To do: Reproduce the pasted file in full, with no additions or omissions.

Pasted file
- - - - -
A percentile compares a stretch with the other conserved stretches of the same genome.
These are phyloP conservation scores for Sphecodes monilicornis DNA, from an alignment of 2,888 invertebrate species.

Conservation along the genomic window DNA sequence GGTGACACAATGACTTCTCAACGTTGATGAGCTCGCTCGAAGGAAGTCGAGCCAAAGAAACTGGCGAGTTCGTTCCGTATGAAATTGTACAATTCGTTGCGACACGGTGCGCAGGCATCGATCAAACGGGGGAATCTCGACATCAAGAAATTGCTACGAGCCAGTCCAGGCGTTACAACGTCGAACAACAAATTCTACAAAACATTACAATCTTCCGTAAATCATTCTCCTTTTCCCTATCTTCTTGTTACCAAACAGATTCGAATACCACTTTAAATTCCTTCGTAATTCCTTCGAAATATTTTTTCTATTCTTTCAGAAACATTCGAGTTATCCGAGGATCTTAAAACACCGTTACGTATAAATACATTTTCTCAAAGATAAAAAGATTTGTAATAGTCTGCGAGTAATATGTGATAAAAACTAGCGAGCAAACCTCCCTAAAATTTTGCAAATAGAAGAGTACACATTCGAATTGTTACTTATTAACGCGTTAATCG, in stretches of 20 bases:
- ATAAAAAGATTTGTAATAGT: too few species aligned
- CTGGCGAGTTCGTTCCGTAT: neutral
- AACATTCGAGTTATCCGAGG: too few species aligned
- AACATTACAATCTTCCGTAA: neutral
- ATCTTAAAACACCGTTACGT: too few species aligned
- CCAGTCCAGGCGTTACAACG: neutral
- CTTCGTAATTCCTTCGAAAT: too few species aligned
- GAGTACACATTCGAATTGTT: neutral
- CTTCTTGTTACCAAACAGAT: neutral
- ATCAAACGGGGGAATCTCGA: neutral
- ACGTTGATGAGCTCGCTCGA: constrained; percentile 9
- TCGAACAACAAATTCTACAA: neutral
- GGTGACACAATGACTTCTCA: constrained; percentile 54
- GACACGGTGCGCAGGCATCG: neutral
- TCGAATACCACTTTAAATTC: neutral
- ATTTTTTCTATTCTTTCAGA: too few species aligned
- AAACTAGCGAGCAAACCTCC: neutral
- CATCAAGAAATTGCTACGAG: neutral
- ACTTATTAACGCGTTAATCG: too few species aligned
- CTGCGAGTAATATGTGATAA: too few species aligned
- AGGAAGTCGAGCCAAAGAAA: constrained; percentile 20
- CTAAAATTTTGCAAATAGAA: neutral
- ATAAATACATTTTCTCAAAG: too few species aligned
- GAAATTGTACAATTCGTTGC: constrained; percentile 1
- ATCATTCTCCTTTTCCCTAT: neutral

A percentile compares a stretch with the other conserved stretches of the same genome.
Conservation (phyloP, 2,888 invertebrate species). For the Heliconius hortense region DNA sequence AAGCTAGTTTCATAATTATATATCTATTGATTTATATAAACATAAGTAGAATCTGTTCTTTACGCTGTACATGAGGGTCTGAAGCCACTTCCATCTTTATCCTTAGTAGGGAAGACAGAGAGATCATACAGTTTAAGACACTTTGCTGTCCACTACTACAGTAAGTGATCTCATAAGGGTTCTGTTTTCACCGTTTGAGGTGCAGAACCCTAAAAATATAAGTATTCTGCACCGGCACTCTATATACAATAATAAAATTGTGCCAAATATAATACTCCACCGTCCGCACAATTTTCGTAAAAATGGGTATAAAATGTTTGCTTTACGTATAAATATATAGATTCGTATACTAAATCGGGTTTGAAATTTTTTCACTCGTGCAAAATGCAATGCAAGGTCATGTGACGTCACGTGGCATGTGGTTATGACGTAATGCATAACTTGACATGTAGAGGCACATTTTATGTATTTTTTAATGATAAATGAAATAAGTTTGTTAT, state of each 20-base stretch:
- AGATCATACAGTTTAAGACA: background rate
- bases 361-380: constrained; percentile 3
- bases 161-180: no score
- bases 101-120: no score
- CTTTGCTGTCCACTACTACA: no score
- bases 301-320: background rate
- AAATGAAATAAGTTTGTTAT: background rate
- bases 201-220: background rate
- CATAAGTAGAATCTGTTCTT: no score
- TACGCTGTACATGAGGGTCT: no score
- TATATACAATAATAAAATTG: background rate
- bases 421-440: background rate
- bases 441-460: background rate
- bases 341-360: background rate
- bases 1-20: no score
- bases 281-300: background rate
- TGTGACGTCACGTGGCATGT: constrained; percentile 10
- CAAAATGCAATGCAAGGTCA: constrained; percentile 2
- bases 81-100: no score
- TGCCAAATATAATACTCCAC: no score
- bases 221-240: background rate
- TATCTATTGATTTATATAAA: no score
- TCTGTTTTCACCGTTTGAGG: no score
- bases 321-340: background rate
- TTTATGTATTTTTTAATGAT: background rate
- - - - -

A percentile compares a stretch with the other conserved stretches of the same genome.
These are phyloP conservation scores for Sphecodes monilicornis DNA, from an alignment of 2,888 invertebrate species.

Conservation along the genomic window DNA sequence GGTGACACAATGACTTCTCAACGTTGATGAGCTCGCTCGAAGGAAGTCGAGCCAAAGAAACTGGCGAGTTCGTTCCGTATGAAATTGTACAATTCGTTGCGACACGGTGCGCAGGCATCGATCAAACGGGGGAATCTCGACATCAAGAAATTGCTACGAGCCAGTCCAGGCGTTACAACGTCGAACAACAAATTCTACAAAACATTACAATCTTCCGTAAATCATTCTCCTTTTCCCTATCTTCTTGTTACCAAACAGATTCGAATACCACTTTAAATTCCTTCGTAATTCCTTCGAAATATTTTTTCTATTCTTTCAGAAACATTCGAGTTATCCGAGGATCTTAAAACACCGTTACGTATAAATACATTTTCTCAAAGATAAAAAGATTTGTAATAGTCTGCGAGTAATATGTGATAAAAACTAGCGAGCAAACCTCCCTAAAATTTTGCAAATAGAAGAGTACACATTCGAATTGTTACTTATTAACGCGTTAATCG, in stretches of 20 bases:
- ATAAAAAGATTTGTAATAGT: too few species aligned
- CTGGCGAGTTCGTTCCGTAT: neutral
- AACATTCGAGTTATCCGAGG: too few species aligned
- AACATTACAATCTTCCGTAA: neutral
- ATCTTAAAACACCGTTACGT: too few species aligned
- CCAGTCCAGGCGTTACAACG: neutral
- CTTCGTAATTCCTTCGAAAT: too few species aligned
- GAGTACACATTCGAATTGTT: neutral
- CTTCTTGTTACCAAACAGAT: neutral
- ATCAAACGGGGGAATCTCGA: neutral
- ACGTTGATGAGCTCGCTCGA: constrained; percentile 9
- TCGAACAACAAATTCTACAA: neutral
- GGTGACACAATGACTTCTCA: constrained; percentile 54
- GACACGGTGCGCAGGCATCG: neutral
- TCGAATACCACTTTAAATTC: neutral
- ATTTTTTCTATTCTTTCAGA: too few species aligned
- AAACTAGCGAGCAAACCTCC: neutral
- CATCAAGAAATTGCTACGAG: neutral
- ACTTATTAACGCGTTAATCG: too few species aligned
- CTGCGAGTAATATGTGATAA: too few species aligned
- AGGAAGTCGAGCCAAAGAAA: constrained; percentile 20
- CTAAAATTTTGCAAATAGAA: neutral
- ATAAATACATTTTCTCAAAG: too few species aligned
- GAAATTGTACAATTCGTTGC: constrained; percentile 1
- ATCATTCTCCTTTTCCCTAT: neutral

A percentile compares a stretch with the other conserved stretches of the same genome.
Conservation (phyloP, 2,888 invertebrate species). For the Heliconius hortense region DNA sequence AAGCTAGTTTCATAATTATATATCTATTGATTTATATAAACATAAGTAGAATCTGTTCTTTACGCTGTACATGAGGGTCTGAAGCCACTTCCATCTTTATCCTTAGTAGGGAAGACAGAGAGATCATACAGTTTAAGACACTTTGCTGTCCACTACTACAGTAAGTGATCTCATAAGGGTTCTGTTTTCACCGTTTGAGGTGCAGAACCCTAAAAATATAAGTATTCTGCACCGGCACTCTATATACAATAATAAAATTGTGCCAAATATAATACTCCACCGTCCGCACAATTTTCGTAAAAATGGGTATAAAATGTTTGCTTTACGTATAAATATATAGATTCGTATACTAAATCGGGTTTGAAATTTTTTCACTCGTGCAAAATGCAATGCAAGGTCATGTGACGTCACGTGGCATGTGGTTATGACGTAATGCATAACTTGACATGTAGAGGCACATTTTATGTATTTTTTAATGATAAATGAAATAAGTTTGTTAT, state of each 20-base stretch:
- AGATCATACAGTTTAAGACA: background rate
- bases 361-380: constrained; percentile 3
- bases 161-180: no score
- bases 101-120: no score
- CTTTGCTGTCCACTACTACA: no score
- bases 301-320: background rate
- AAATGAAATAAGTTTGTTAT: background rate
- bases 201-220: background rate
- CATAAGTAGAATCTGTTCTT: no score
- TACGCTGTACATGAGGGTCT: no score
- TATATACAATAATAAAATTG: background rate
- bases 421-440: background rate
- bases 441-460: background rate
- bases 341-360: background rate
- bases 1-20: no score
- bases 281-300: background rate
- TGTGACGTCACGTGGCATGT: constrained; percentile 10
- CAAAATGCAATGCAAGGTCA: constrained; percentile 2
- bases 81-100: no score
- TGCCAAATATAATACTCCAC: no score
- bases 221-240: background rate
- TATCTATTGATTTATATAAA: no score
- TCTGTTTTCACCGTTTGAGG: no score
- bases 321-340: background rate
- TTTATGTATTTTTTAATGAT: background rate